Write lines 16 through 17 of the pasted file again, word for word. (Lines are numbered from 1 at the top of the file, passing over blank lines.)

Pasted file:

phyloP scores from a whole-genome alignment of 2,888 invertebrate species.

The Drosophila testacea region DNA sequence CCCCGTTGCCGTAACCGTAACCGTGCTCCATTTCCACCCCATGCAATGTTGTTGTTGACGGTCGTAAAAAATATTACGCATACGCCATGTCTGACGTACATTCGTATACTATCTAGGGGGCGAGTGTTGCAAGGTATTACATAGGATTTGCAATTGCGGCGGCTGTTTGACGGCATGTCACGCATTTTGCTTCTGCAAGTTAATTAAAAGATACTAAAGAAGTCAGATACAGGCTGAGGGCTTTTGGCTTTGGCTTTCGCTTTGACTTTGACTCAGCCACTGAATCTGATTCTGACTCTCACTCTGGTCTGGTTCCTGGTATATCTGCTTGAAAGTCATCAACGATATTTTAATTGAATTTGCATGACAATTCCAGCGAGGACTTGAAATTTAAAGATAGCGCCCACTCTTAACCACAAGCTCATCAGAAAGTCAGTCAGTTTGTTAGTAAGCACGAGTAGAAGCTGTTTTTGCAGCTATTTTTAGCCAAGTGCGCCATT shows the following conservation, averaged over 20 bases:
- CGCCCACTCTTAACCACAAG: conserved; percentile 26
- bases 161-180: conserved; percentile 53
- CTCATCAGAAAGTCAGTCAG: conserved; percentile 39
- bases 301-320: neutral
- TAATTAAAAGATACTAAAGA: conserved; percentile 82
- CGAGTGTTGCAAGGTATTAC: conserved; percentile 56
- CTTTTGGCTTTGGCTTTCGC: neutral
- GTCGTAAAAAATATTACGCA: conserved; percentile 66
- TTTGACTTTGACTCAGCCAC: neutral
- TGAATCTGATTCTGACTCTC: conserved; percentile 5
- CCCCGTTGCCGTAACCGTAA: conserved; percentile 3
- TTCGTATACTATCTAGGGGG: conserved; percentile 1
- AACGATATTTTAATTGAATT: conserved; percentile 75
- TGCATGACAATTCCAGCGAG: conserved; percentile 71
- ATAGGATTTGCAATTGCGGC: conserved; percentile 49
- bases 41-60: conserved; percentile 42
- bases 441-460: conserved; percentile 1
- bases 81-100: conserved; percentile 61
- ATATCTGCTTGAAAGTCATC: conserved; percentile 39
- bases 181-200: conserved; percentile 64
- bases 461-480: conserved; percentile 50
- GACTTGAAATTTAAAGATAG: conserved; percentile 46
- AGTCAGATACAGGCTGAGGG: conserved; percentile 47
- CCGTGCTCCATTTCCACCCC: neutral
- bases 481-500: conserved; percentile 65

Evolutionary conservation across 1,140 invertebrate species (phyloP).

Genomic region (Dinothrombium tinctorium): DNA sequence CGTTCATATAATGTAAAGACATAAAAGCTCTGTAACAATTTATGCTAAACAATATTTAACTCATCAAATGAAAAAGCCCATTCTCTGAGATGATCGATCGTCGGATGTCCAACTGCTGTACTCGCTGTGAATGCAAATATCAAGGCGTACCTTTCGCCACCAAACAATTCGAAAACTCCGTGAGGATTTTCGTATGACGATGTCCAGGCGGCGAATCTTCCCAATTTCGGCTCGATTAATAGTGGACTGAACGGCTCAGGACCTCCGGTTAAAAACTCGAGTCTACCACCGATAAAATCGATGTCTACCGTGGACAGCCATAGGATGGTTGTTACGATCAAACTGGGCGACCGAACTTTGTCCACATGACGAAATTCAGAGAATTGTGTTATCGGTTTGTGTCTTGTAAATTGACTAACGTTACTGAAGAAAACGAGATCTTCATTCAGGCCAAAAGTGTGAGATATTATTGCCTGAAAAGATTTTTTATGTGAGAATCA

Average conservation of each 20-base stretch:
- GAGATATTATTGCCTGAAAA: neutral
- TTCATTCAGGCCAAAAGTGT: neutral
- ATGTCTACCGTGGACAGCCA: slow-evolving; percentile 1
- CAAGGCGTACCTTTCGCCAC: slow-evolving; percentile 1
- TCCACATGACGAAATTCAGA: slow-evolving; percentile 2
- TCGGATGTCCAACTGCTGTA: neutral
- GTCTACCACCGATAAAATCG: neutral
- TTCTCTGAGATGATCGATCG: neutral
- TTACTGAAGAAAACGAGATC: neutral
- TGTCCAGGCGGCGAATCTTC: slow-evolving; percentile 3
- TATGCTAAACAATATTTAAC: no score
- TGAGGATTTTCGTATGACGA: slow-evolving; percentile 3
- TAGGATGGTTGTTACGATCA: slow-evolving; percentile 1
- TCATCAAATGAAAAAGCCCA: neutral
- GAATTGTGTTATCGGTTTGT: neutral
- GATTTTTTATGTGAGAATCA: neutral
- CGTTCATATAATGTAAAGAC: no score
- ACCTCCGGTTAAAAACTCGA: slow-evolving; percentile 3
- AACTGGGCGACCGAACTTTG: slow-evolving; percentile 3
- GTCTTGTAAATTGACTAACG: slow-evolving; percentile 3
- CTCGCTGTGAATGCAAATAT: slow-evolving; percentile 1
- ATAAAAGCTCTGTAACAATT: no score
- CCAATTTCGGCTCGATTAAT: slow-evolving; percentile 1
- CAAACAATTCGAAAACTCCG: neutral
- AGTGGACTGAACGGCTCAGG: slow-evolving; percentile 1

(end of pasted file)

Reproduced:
- TGCATGACAATTCCAGCGAG: conserved; percentile 71
- ATAGGATTTGCAATTGCGGC: conserved; percentile 49